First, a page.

Bill Nolan, the president of the city's Fraternal Order of Police (FOP), revealed the mentality of cops by arguing that police should not be second-guessed when they have made a "professional judgment" to execute people on the street.

Meanwhile, Chicago's mayor and police superintendent are clearly worried that hundreds of protesters could become thousands and that the outrage over police murder could challenge their control over the city. Both Mayor Daley and Supt. Terry Hillard constantly insisted that only a "few bad apples" among the police "break the rules of police procedure." They argued that people "need" the police--and should be careful not to harm "police-community relations."

As the authorities mobilized their loyal forces--the "reform proposals" they offered became increasingly bizarre. Hillard emerged from one meeting to announce that the police would, from now on, bring a minister along when they informed people that cops had murdered family members. Plus, he added, the police promised to no longer use the word "justified" when they officially excused a police killing.

Chicago's City Hall issued a list of "CAP TIPS" for avoiding execution at traffic stops. This bilingual list of do's-and-don'ts instructed the people of Chicago in techniques usually used by soldiers surrendering to a hostile army--keeping hands in view, meekly complying with every directive, etc.

Some police officials argued that the CPD's problems are caused by the retirement of "mature" policemen who joined the CPD in the 1960s. Do they think no one remembers that the Chicago police in the 1960s were notorious for racism, brutal beatings and "shoot to kill" orders?

A member of a police district advisory board was brought to City Hall to suggest that victims of police brutality should join the CAP community policing programs. She did not explain how becoming a snitch would reduce police murder.

Dorothy Tillman, an often militant-sounding Alderwoman from Chicago's Black Third Ward, suggested that recruiting more Black and Latino cops "at all levels" is the solution. But in fact the cops who murdered LaTanya Haggerty and Robert Russ were both Black--and this murdering police department is already headed by a Black cop, Terry Hillard. In fact, these killings show, once again, that Black cops cannot solve the problem of racial profiling by the police department and more Black cops will not change the fact that a big part of the function of the police force is to keep Black people as a people down in society.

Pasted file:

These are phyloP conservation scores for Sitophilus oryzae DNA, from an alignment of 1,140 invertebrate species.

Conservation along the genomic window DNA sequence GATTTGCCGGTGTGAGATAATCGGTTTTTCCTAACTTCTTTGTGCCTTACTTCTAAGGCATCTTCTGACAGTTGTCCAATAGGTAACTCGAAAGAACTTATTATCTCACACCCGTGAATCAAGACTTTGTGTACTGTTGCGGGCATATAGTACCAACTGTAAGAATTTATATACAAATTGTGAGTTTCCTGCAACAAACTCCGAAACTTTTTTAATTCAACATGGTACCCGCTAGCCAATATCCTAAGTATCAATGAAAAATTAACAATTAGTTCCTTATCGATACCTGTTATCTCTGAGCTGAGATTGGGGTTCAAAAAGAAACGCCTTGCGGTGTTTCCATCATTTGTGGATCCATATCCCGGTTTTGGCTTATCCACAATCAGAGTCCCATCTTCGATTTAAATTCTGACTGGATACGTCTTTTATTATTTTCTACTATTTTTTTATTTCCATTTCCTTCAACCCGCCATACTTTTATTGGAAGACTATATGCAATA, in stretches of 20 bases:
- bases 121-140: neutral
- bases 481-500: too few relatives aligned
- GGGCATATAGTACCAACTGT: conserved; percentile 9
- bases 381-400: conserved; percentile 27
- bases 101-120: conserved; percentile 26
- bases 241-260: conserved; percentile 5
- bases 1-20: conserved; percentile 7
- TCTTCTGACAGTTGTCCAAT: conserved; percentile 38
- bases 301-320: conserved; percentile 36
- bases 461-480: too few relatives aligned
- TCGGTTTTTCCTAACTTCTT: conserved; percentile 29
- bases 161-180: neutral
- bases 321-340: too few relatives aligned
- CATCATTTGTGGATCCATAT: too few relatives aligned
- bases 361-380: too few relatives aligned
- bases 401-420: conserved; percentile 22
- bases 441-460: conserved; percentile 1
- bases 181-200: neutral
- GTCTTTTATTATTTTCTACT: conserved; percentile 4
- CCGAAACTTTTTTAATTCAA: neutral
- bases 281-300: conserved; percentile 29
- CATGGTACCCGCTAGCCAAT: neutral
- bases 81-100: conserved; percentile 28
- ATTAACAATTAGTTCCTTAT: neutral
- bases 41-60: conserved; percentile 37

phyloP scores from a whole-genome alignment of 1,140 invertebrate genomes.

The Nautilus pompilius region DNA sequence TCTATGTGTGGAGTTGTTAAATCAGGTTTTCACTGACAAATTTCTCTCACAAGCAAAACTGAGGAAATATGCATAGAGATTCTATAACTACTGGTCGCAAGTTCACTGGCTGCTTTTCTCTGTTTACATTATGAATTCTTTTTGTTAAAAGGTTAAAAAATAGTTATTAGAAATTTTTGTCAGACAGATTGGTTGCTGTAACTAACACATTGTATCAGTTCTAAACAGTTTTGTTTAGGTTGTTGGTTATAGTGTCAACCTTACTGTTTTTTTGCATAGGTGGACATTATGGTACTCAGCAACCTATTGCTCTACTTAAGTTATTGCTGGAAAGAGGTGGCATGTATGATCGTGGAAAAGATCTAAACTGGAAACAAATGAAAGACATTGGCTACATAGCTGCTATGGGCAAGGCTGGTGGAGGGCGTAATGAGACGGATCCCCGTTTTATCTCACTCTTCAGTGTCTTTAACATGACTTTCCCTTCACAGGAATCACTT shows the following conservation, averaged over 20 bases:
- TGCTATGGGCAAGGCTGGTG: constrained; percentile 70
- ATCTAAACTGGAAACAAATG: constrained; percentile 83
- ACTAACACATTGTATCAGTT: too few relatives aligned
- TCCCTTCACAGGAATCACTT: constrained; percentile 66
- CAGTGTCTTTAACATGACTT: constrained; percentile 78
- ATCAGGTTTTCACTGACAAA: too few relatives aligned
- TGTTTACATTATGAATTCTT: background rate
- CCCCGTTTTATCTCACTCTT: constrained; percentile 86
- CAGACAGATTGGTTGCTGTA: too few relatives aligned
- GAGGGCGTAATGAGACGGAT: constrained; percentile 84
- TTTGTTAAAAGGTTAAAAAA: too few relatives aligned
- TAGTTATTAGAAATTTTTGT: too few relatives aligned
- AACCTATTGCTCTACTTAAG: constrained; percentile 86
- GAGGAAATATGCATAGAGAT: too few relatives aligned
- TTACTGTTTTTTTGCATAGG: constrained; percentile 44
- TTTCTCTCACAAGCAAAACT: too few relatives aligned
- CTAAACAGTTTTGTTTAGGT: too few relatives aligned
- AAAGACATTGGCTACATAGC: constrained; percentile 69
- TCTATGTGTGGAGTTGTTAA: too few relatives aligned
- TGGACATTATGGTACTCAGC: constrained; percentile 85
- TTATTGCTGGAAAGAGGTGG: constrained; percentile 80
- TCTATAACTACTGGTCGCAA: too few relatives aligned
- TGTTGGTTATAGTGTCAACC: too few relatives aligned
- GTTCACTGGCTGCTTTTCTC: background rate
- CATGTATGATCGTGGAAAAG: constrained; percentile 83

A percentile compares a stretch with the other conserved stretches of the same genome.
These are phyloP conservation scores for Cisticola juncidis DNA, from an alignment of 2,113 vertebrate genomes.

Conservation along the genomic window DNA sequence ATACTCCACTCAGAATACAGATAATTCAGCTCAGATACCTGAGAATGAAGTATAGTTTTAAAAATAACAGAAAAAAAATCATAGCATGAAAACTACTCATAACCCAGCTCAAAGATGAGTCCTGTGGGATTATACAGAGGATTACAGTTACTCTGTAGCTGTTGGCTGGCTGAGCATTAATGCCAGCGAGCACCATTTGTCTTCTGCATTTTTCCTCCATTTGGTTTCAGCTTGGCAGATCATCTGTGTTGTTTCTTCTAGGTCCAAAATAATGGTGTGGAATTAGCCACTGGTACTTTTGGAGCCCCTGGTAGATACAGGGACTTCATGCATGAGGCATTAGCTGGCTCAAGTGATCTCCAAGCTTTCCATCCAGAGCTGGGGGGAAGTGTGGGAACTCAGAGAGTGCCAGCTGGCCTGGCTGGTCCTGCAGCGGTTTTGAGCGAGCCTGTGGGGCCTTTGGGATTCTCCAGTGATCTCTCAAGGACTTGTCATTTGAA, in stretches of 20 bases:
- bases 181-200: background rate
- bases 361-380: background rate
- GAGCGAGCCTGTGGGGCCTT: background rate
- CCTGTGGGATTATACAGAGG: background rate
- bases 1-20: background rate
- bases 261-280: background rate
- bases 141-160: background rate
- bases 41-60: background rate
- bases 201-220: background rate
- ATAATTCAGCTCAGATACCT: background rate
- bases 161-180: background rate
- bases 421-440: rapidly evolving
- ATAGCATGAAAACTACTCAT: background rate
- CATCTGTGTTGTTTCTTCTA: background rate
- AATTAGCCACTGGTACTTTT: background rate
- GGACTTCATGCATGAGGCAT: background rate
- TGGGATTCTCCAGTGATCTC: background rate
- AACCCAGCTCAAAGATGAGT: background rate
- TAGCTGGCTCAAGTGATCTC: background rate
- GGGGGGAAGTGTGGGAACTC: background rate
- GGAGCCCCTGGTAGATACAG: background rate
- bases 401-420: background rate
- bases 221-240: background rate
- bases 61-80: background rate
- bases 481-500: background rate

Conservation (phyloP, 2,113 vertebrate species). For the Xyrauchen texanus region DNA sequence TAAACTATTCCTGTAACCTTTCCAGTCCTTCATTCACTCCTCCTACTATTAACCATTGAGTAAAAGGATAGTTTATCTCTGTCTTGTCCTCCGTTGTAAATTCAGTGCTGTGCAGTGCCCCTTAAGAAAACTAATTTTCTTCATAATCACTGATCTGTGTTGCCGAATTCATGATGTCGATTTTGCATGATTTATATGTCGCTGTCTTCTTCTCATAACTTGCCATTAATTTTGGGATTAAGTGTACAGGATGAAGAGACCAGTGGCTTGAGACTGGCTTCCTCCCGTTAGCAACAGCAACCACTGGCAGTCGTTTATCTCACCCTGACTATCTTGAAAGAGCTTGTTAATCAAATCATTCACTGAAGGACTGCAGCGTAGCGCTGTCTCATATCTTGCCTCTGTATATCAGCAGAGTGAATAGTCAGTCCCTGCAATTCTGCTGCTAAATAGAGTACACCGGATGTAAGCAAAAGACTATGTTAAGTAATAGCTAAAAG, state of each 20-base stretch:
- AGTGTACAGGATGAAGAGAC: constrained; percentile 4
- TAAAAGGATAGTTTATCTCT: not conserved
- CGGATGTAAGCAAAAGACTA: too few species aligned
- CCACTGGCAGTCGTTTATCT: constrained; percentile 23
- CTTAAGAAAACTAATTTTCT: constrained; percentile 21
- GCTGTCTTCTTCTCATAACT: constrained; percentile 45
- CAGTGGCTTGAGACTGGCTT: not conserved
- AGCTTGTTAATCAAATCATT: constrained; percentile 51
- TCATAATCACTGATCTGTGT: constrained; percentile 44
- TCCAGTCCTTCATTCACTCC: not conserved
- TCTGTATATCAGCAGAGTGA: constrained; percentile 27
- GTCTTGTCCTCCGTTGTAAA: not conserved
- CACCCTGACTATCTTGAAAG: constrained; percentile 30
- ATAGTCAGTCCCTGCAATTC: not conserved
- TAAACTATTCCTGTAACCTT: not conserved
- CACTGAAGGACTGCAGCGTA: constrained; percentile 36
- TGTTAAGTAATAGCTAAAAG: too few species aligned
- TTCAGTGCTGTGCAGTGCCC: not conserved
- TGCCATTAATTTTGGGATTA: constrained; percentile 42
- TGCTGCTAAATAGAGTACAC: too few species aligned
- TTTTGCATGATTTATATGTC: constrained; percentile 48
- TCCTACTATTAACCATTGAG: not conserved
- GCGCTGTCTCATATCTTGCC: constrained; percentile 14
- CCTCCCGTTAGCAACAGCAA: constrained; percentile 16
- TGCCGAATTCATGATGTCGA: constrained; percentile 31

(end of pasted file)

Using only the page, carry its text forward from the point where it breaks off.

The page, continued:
"Serve and Attack?
We're Not Having That!"

"What we're gonna do now is we gonna take this out to the communities and to the people and we're gonna expand on these demonstrations. We gonna take this to the people cuz this is a grassroots movement and we're gonna take it to the people where it belongs. This doesn't belong...with the politicians; this is a people's issue because the people are the ones that are being murdered. And that's where we're taking it to. We're taking it to the streets."

George Morris, Oct. 22nd Coalition
and the Stolen Lives Project

On June 24, the Chicago City Council hearing on police brutality was packed with angry people of all nationalities. People had stories that demanded to be told. The aldermen running this hearing tried to limit what the victims of police brutality would be allowed to say, but they were forced to back down.

One young Black man, JC Taylor, described how he was beaten by police on June 16. Michelle Thomas told how cops stopped her for making a wrong turn downtown in 1993--they punched her and kicked her as she lay, facedown, in a puddle. Her official complaint was dismissed.

And so it went, for seven hours. Dozens of people gave moving testimony. And for seven hours Police Superintendent Terry Hillard was forced to sit there and listen.

When a preacher testified that only "bad apples" were involved, and openly praised Hillard, activists in the audience raised a banner covered with a thousand names of people murdered by police and the crowd roared, "Let the victims speak!" The Sun Times later reported: "The hearing was halted for nearly 15 minutes by chanting protesters who lifted a banner reading `Stolen Lives--Killed by Law Enforcement."'

Among the people, there are many different views of what will end police brutality--but throughout this struggle there has been widespread support for the demand to "Jail the Killer Cops." And there is much impatience with the many attempts to defuse the struggle.

The day after this City Hall hearing, Arriba Jue, spokesperson for the RCP, Chicago Branch, told the RW, "We cannot allow these police to keep beating and murdering the people. Our Party pledges to be down with this fight and to see it through no matter what it takes. These police will never change their brutal nature--because they serve a system that is based on oppressing the people. We strongly support the demand to jail those killer cops who murdered LaTanya Haggerty and Bobby Russ. And we are working for the day when the masses of people overthrow this dog-eat-dog capitalist system that puts these armed killers with badges on the mean streets of America."

This article is posted in English and Spanish on Revolutionary Worker Online